While advances in AI have led to many achievements in the last decade, AI cannot yet completely replace humans in complex or critical decision-making. Many human traits such as intuition, ethical considerations, empathy, cannot yet be reliably modeled computationally. Furthermore, AI applications have yet achieved full autonomy, even as they have enabled the automation of many traditional tasks.
Compared to traditional HCI, how a human interacts with an AI application differs in a few ways. First, the role of humans has shifted from giving detailed, step-by-step instructions to providing high-level goals to the application. Humans will serve a more supervisory role in interacting with AI applications. This new role requires humans to identify the errors made by AI and to correct the errors. In certain scenarios, such error identification and correction need to happen quickly to avoid undesirable consequences (e.g., accidents in the case of autonomous driving).
Second, the relationship between AI applications and humans becomes more collaborative. Instead of a one-way interaction, where the application receives instructions from humans, human-AI interaction is a two-way interaction -- humans may receive instructions/guidance from the AI to jointly manage the applications' outcomes.
Third, many AI applications, such as voice assistants and chatbots, strive to exhibit human-like behavior. The user interaction paradigms have also shifted from CLI and WIMP interfaces to natural language-based conversational UI, opening up huge design space and implications for applying human-human social interaction theories to human-AI interactions.
Finally, AI applications can learn and evolve from interacting with users, either proactively (ala active learning) or passively (ala recommendation systems). Such an evolving and personalized behavior may present itself as non-deterministic responses to human inputs. In contrast, traditional non-AI applications behave deterministically.
Furthermore, when a user produces an error in interaction (e.g., accidentally click on a wrong item, or intentionally gives a wrong label to a training sample), the AI application may inadvertently learn from the errors, leading to a misbehaved AI over time.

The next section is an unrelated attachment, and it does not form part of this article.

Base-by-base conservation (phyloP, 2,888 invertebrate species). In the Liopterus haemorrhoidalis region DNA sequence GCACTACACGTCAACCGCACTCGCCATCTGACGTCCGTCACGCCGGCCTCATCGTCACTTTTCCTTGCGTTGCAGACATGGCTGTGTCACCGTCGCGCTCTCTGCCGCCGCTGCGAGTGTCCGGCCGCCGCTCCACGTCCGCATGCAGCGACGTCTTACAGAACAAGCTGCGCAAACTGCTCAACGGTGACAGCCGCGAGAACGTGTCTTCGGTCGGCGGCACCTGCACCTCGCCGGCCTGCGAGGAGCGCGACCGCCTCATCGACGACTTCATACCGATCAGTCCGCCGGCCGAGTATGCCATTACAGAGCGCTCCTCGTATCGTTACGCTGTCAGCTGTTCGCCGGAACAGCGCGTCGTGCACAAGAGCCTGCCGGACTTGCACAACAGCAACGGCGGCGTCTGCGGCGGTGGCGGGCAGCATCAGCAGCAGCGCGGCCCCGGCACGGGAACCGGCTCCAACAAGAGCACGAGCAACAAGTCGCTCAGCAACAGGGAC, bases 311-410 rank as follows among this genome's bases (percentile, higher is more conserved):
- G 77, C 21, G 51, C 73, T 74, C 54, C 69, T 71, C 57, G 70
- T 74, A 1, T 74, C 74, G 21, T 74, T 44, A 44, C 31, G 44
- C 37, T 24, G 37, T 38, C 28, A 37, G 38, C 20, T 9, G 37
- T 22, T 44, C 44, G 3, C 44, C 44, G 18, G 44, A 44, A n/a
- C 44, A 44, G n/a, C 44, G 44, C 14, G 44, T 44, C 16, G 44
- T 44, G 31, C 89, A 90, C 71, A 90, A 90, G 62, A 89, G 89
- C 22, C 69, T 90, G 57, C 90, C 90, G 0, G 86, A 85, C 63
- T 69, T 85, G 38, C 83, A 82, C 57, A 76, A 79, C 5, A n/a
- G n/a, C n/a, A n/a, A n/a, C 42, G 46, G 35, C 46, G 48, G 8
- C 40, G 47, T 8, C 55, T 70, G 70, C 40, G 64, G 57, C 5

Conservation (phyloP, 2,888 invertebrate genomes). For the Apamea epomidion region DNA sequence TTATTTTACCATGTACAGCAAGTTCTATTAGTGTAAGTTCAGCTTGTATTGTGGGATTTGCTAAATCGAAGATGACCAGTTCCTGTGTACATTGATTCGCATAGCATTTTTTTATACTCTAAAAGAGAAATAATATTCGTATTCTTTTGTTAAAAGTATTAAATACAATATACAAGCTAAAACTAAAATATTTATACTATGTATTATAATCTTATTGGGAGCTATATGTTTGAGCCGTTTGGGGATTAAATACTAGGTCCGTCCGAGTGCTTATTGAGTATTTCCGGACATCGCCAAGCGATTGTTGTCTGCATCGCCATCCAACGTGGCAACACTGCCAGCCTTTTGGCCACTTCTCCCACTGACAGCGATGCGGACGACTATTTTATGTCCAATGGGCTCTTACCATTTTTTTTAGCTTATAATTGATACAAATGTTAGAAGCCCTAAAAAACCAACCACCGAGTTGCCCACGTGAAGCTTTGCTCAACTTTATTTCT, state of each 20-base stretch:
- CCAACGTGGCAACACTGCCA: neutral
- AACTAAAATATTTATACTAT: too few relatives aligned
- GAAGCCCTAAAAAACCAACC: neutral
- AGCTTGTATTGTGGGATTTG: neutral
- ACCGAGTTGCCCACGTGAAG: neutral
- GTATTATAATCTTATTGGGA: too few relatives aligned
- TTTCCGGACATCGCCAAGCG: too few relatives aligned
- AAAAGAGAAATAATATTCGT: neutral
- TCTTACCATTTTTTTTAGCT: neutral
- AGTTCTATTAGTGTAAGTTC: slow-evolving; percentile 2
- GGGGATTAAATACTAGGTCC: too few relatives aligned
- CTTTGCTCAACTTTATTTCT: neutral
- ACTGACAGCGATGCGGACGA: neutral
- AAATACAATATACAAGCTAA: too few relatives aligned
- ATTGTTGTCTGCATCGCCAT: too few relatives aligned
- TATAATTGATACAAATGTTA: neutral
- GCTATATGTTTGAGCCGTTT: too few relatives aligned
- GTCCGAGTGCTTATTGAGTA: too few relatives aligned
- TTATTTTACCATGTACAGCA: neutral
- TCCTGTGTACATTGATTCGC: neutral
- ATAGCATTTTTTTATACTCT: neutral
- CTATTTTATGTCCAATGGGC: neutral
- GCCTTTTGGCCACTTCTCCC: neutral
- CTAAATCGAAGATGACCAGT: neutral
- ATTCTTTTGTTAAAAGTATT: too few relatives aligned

For this research, we aim to design effective AI applications from an HCI perspective, focusing on how humans can collaborate with AI, how humans perceive AI, and how humans can mislead AI.
One domain that we are interested in is conversational chatbots for health applications. We are working on using a conversational chatbot to interact regularly with patients to understand their behavior and to, in the long term, change their behavior. One dimension of our research is to understand the effectiveness of the chatbot, particularly on the quality of the information collected from the chatbot and long-term behavioral change, compared to using the traditional survey form and interview sessions.
From an HCI perspective, we look at the impact of various design factors of the chatbot, such as the persona of the chatbot and the timing of the conversation, on its effectiveness; From an AI perspective, we are interested in how that conversational agent can change its strategy and persona to become more effective after chatting with the users. This is part of our vision to push the envelope of AI agents to not just be more accurate, but also more effective in improving the quality of life of users.
In addition to health, we are also interested in other domains such as e-commerce and education.
Xu, W., Dainoff, M. J., Ge, L., & Gao, Z. (2021). From Human-Computer Interaction to Human-AI Interaction: New Challenges and Opportunities for Enabling Human-Centered AI. arXiv preprint arXiv:2105.05424.
Laranjo, L., Dunn, A. G., Tong, H. L., Kocaballi, A. B., Chen, J., Bashir, R., ... & Coiera, E. (2018). Conversational agents in healthcare: a systematic review. Journal of the American Medical Informatics Association, 25(9), 1248-1258.